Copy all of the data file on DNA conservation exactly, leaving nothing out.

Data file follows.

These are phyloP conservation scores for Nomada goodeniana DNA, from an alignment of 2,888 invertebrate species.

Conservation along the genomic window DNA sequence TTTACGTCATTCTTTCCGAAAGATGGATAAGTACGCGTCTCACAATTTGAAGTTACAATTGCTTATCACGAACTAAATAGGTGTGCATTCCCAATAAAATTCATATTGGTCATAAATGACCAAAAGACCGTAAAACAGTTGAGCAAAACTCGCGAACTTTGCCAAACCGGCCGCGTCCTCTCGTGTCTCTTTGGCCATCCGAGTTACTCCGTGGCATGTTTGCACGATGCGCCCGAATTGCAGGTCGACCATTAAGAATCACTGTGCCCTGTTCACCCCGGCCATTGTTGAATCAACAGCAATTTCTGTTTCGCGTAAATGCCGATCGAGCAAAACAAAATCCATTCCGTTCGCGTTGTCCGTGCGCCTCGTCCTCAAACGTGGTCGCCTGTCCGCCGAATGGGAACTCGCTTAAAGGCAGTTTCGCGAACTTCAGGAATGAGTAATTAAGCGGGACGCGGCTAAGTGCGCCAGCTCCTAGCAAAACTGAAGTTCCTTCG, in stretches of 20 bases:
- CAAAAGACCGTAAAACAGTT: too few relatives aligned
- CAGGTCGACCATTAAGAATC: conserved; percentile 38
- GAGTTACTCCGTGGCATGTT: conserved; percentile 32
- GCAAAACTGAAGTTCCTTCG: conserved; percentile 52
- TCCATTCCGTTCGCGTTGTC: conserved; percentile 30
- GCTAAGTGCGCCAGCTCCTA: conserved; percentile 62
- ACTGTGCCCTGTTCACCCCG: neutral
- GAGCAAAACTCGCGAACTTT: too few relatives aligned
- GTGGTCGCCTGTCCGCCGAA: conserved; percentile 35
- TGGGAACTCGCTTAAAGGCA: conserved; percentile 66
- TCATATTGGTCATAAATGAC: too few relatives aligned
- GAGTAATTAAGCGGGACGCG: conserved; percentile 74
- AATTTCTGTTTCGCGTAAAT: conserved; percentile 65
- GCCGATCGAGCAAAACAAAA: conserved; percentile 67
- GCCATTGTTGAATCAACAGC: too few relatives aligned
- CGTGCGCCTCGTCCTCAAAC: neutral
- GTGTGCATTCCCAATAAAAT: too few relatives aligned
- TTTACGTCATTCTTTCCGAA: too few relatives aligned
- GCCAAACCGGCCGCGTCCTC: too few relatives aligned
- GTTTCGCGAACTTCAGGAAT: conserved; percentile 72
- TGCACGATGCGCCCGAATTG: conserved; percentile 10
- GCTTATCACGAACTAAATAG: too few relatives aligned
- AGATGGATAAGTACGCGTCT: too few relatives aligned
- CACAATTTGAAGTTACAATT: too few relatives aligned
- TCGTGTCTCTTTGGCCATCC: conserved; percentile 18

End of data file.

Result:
These are phyloP conservation scores for Nomada goodeniana DNA, from an alignment of 2,888 invertebrate species.

Conservation along the genomic window DNA sequence TTTACGTCATTCTTTCCGAAAGATGGATAAGTACGCGTCTCACAATTTGAAGTTACAATTGCTTATCACGAACTAAATAGGTGTGCATTCCCAATAAAATTCATATTGGTCATAAATGACCAAAAGACCGTAAAACAGTTGAGCAAAACTCGCGAACTTTGCCAAACCGGCCGCGTCCTCTCGTGTCTCTTTGGCCATCCGAGTTACTCCGTGGCATGTTTGCACGATGCGCCCGAATTGCAGGTCGACCATTAAGAATCACTGTGCCCTGTTCACCCCGGCCATTGTTGAATCAACAGCAATTTCTGTTTCGCGTAAATGCCGATCGAGCAAAACAAAATCCATTCCGTTCGCGTTGTCCGTGCGCCTCGTCCTCAAACGTGGTCGCCTGTCCGCCGAATGGGAACTCGCTTAAAGGCAGTTTCGCGAACTTCAGGAATGAGTAATTAAGCGGGACGCGGCTAAGTGCGCCAGCTCCTAGCAAAACTGAAGTTCCTTCG, in stretches of 20 bases:
- CAAAAGACCGTAAAACAGTT: too few relatives aligned
- CAGGTCGACCATTAAGAATC: conserved; percentile 38
- GAGTTACTCCGTGGCATGTT: conserved; percentile 32
- GCAAAACTGAAGTTCCTTCG: conserved; percentile 52
- TCCATTCCGTTCGCGTTGTC: conserved; percentile 30
- GCTAAGTGCGCCAGCTCCTA: conserved; percentile 62
- ACTGTGCCCTGTTCACCCCG: neutral
- GAGCAAAACTCGCGAACTTT: too few relatives aligned
- GTGGTCGCCTGTCCGCCGAA: conserved; percentile 35
- TGGGAACTCGCTTAAAGGCA: conserved; percentile 66
- TCATATTGGTCATAAATGAC: too few relatives aligned
- GAGTAATTAAGCGGGACGCG: conserved; percentile 74
- AATTTCTGTTTCGCGTAAAT: conserved; percentile 65
- GCCGATCGAGCAAAACAAAA: conserved; percentile 67
- GCCATTGTTGAATCAACAGC: too few relatives aligned
- CGTGCGCCTCGTCCTCAAAC: neutral
- GTGTGCATTCCCAATAAAAT: too few relatives aligned
- TTTACGTCATTCTTTCCGAA: too few relatives aligned
- GCCAAACCGGCCGCGTCCTC: too few relatives aligned
- GTTTCGCGAACTTCAGGAAT: conserved; percentile 72
- TGCACGATGCGCCCGAATTG: conserved; percentile 10
- GCTTATCACGAACTAAATAG: too few relatives aligned
- AGATGGATAAGTACGCGTCT: too few relatives aligned
- CACAATTTGAAGTTACAATT: too few relatives aligned
- TCGTGTCTCTTTGGCCATCC: conserved; percentile 18